Join Date: Feb 2008
Rep Power: 5397
Know Your Enemy: Insight into the Steelers
As many of you know, my dad coached with the Steelers for three years and I've watched every Steelers game from 2007 all the way to this point. I spoke with him this week about some of the Xs and O's with the Steelers and the Texans (he watches both each week) and I like the Texans to win this one 24-20. Here are my thoughts on the Steelers.
Ben Roethlisberger is one of the all-time greats when it comes to extending plays and then making big plays come from that. Ben never stops looking down the field and it is imperative that the Texans CBs and safeties continue to stay with their man and not peek into the backfield and lose track of one of their speedy wideouts. On the other hand, Ben can be easily confused with exotic blitz packages and looks out of the single-high safety so don’t be afraid to dial up an exotic blitz – even if it is slightly unsound. As an example, here is a blitz that Jim Johnson used against the Steelers and Roethlisberger that worked ALL. DAY. LONG.
Rashard Mendenhall prefers to bounce runs outside as opposed to staying with the track of the play if he doesn’t see a hole there right away. Don’t get me wrong, it certainly works for him, but he does leave some yards on the field by not having the patience and discipline to stick with the track of the play design. Still, Texans CBs and safeties have to be ready to come up and tackle because Mendenhall has the perimeter speed to get the corner and make big plays. Backup RB Isaac Redman will tend to keep the play running inside and I think he is the tougher runner of the two.
Speaking of the Steelers running game, they have a play that calls for a double team of the nose and then a kick-out on the DE and the way they run it could be very, very difficult for the Texans If Shaun Cody or Earl Mitchell are getting pushed around or if the LBs don’t read the play correctly…. especially if Mendenhall bounces it outside.
The Steelers have a relatively unathletic offensive line by NFL standards, but they are pretty tough and they are pretty good with blitz recognition. The Texans should have a HUGE advantage in their nickel packages with Antonio Smith bumping down inside to rush the passer. Remember that Antonio Smith was one of the Cardinals that ate the Steelers lunch as a pass rusher in the Super Bowl and his quickness off the snap might be too much for the Steelers. Maurkice Pouncey is an excellent, young center who is the key to their inside zone running success if they are to have any today.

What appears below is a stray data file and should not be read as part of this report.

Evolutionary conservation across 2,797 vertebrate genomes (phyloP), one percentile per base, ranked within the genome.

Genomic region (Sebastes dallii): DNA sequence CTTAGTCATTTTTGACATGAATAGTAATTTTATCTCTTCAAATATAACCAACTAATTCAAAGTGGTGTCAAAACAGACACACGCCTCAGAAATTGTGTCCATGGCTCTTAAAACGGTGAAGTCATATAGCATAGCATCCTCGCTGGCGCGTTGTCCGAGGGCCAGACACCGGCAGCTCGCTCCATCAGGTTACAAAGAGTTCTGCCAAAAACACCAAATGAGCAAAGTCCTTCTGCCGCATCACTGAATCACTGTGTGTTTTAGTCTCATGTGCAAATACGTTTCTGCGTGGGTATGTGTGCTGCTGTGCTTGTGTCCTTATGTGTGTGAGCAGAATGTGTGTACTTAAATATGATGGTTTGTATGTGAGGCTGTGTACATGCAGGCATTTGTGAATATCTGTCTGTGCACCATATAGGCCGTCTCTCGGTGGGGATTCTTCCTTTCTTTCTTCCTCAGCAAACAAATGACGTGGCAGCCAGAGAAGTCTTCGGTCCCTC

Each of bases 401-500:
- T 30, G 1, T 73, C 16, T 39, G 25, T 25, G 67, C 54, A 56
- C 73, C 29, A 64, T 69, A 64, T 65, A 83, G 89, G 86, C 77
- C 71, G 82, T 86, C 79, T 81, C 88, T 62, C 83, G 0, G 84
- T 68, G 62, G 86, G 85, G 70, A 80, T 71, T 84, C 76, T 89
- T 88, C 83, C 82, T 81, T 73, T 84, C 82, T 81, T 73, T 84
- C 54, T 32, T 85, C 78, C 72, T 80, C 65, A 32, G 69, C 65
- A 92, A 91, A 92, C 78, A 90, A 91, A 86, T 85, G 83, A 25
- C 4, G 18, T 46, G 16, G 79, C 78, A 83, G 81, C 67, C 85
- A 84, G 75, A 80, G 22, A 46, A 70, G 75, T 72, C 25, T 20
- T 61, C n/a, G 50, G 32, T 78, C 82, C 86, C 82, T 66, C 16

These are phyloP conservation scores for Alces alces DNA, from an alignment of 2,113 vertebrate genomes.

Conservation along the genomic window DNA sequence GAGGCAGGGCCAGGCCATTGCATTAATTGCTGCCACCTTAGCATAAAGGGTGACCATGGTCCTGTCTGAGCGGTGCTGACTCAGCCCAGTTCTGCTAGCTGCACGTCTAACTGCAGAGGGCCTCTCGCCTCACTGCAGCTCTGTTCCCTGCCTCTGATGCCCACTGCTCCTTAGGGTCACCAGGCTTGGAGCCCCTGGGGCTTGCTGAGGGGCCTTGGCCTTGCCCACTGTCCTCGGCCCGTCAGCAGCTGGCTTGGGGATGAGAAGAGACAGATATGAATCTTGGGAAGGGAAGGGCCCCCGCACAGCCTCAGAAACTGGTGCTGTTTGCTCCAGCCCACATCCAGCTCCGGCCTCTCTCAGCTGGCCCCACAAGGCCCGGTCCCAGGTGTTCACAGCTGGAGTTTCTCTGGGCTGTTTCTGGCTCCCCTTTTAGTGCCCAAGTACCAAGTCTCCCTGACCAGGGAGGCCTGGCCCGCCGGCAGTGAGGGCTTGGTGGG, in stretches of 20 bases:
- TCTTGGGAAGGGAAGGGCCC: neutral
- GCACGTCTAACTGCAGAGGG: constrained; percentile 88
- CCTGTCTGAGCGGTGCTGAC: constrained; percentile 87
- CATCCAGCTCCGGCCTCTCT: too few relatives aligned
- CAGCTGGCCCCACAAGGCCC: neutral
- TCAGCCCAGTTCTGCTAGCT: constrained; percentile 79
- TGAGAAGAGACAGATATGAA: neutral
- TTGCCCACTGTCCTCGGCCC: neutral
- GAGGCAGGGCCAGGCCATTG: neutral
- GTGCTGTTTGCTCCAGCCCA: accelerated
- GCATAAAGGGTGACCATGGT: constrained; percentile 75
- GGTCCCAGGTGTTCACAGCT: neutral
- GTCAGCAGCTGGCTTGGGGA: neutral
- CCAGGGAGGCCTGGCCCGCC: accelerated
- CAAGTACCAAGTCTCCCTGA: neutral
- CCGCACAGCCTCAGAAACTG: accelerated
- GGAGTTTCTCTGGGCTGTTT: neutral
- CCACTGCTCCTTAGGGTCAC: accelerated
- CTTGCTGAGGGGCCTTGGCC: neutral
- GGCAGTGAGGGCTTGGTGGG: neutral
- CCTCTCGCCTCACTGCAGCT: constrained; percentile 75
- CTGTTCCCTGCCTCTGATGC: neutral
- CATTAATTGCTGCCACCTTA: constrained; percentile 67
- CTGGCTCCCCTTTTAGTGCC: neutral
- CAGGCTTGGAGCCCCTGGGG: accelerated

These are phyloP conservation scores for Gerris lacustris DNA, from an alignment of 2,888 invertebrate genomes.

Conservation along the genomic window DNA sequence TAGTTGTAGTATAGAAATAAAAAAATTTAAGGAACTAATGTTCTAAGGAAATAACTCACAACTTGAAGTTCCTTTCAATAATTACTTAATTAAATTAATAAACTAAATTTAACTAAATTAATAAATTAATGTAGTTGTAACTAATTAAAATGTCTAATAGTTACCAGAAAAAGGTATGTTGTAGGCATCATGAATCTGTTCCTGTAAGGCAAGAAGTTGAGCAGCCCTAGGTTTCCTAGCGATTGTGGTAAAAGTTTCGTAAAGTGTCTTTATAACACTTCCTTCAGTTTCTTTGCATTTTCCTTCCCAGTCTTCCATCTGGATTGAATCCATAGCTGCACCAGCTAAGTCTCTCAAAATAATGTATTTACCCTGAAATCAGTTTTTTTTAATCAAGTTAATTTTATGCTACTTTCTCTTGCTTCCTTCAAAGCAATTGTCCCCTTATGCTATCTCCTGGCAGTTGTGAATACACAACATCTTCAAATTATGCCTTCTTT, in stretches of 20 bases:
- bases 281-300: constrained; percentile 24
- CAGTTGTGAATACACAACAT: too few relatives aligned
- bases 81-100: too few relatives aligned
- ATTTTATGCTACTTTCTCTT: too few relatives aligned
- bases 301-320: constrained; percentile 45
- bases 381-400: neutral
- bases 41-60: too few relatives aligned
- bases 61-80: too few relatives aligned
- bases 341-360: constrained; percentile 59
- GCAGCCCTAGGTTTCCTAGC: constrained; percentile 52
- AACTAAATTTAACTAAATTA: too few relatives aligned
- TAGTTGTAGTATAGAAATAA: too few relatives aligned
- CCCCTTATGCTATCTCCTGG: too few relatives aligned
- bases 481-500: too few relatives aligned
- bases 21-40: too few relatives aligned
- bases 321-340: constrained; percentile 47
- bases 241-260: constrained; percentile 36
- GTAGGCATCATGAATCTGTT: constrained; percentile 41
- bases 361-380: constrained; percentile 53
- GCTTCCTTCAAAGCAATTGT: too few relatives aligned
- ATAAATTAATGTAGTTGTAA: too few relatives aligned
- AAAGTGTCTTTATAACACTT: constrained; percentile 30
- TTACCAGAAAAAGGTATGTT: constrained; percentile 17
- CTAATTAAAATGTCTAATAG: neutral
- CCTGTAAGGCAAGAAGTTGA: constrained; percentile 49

The Steelers aren't running the ball well at all and the running game won’t get any easier with two of their more athletic offensive linemen (J. Scott and D. Legursky) out for this game. Offensive coordinator, Bruce Arians, doesn’t consistently commit to the running game so the Texans shouldn’t have to commit 8 in the box at any time out of necessity…. only if they want to show that look. The Steelers will also run the ball out of the bunch formation as they like having Hines Ward as a blocker in the running game.
Hines Ward can’t beat you down the field, but he is still very good at sitting down in open areas of the zone and making big catches. The beast right now is Mike Wallace who has unbelievable speed and is rapidly becoming more than just a vertical threat. The Texans have their hands full with him. While I’m at it, I might want to let you know that Antonio Brown is no joke as a deep threat or as a return specialist.
On defense, Dick LeBeau has studied the Texans from this year and last year and he has searched for tendencies left and right and will know exactly what they are if they have any. He’ll look for particular plays out of particular grouping packages and he’ll look for frequency of particular plays based on down and distance. Once he has this info, he’ll pass it along to Troy Polamalu who can then “freestyle” but with a loaded deck. It may look like Polamalu is just running around in random spots, but in most cases it is based on tendencies of the offense that he’s been given by LeBeau.